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Towards the Development of a Smart Flying Sensor: Illustration in the Field of Precision Agriculture.

Hernandez A, Murcia H, Copot C, De Keyser R - Sensors (Basel) (2015)

Bottom Line: Sensing is an important element to quantify productivity, product quality and to make decisions.Novelty lies in: (1) the development of a position-estimation method with time delay compensation based on inertial measurement unit (IMU) sensors and image processing; (2) a method to build a 3D map using information obtained from a regular camera; and (3) the design and implementation of a path-following control algorithm using model predictive control (MPC).Experimental results on a lab-scale system validate the effectiveness of the proposed methodology.

View Article: PubMed Central - PubMed

Affiliation: Department of Electrical Energy, Systems and Automation (EeSA), Ghent University, 9000 Ghent, Belgium. Andres.Hernandez@ugent.be.

ABSTRACT
Sensing is an important element to quantify productivity, product quality and to make decisions. Applications, such as mapping, surveillance, exploration and precision agriculture, require a reliable platform for remote sensing. This paper presents the first steps towards the development of a smart flying sensor based on an unmanned aerial vehicle (UAV). The concept of smart remote sensing is illustrated and its performance tested for the task of mapping the volume of grain inside a trailer during forage harvesting. Novelty lies in: (1) the development of a position-estimation method with time delay compensation based on inertial measurement unit (IMU) sensors and image processing; (2) a method to build a 3D map using information obtained from a regular camera; and (3) the design and implementation of a path-following control algorithm using model predictive control (MPC). Experimental results on a lab-scale system validate the effectiveness of the proposed methodology.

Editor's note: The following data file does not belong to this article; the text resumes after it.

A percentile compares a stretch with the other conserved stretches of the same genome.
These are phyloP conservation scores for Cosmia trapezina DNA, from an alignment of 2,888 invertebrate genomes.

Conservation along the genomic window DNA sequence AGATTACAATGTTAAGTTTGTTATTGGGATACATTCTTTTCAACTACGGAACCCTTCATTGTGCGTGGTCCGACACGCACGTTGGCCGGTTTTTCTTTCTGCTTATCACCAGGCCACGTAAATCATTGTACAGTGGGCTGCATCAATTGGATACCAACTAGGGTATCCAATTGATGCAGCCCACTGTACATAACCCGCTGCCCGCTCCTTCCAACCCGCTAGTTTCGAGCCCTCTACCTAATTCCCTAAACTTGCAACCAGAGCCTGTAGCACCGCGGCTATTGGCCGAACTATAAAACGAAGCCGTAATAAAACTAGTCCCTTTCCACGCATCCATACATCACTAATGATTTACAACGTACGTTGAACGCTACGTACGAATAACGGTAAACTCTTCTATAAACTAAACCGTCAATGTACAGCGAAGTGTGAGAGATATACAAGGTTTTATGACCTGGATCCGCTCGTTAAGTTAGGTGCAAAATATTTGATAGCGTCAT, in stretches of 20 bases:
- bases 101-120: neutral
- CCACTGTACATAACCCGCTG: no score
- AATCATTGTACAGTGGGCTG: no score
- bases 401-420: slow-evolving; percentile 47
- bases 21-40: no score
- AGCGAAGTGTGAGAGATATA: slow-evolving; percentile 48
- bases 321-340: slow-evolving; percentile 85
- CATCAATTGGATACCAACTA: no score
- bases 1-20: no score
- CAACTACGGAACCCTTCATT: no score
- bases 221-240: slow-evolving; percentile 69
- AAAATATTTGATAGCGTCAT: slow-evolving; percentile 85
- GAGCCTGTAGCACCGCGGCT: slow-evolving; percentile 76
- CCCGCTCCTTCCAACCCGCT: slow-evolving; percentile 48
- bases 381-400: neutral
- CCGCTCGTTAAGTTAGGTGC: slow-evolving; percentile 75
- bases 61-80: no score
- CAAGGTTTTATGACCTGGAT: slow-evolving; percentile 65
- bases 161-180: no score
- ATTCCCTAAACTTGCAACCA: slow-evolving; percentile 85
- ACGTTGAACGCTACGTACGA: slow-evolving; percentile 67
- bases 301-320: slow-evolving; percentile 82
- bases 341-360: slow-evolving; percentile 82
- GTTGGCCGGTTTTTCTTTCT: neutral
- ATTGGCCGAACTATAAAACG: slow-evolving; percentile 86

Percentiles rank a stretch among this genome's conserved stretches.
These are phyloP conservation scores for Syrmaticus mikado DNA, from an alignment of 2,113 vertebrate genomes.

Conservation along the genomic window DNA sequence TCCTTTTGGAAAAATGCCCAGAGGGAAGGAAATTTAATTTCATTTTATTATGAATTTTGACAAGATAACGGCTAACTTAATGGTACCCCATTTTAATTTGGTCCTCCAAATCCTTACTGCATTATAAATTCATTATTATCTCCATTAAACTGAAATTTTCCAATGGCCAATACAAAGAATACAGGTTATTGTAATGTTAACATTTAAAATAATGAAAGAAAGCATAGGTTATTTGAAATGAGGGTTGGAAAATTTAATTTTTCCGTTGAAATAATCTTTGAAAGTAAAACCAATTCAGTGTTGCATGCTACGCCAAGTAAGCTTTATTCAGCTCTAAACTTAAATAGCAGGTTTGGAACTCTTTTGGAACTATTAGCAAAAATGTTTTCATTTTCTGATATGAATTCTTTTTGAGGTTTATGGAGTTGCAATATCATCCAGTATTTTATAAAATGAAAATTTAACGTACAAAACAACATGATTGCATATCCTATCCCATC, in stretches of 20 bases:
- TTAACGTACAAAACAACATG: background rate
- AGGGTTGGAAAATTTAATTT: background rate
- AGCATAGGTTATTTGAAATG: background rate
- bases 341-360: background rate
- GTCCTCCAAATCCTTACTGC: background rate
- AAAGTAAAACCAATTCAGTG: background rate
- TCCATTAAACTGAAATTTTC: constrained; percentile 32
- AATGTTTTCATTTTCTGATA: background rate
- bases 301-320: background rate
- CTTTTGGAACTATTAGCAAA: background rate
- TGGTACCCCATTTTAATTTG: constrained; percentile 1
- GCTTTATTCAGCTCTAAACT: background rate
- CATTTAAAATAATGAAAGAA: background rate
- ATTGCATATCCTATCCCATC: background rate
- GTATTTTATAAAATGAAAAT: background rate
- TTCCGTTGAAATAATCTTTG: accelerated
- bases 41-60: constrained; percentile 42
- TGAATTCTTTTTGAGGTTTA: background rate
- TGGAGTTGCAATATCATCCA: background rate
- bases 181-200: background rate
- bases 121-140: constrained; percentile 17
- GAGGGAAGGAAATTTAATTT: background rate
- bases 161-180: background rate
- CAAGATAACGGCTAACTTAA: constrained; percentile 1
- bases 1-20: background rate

No MeSH data available.


Overview of the ultrasound sensor cone: the green cone indicates the range of the ultrasound sensor [7].
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f2-sensors-15-16688: Overview of the ultrasound sensor cone: the green cone indicates the range of the ultrasound sensor [7].

Mentions: The ultrasonic sensor is used for low altitudes (below 3 m); it operates using two different frequencies, 22.22 Hz and 25 Hz, in order to reduce noise or perturbations between quadrotors. It is important to clarify that even if the sound propagates in a cone-like manner, the ultrasonic sensor does not provide a map of what is inside the cone's area. Instead, it outputs a single measured value, which corresponds to the highest object on the ground present somewhere within the cone's area, as illustrated in Figure 2. This effect makes it more difficult to accurately determine the altitude in rough terrain or the presence of ground obstacles. The relation between the altitude and the diameter of the cone is represented in Equation (1).(1)Dcone[m]=2∗tan(0.2182∗altitude[m])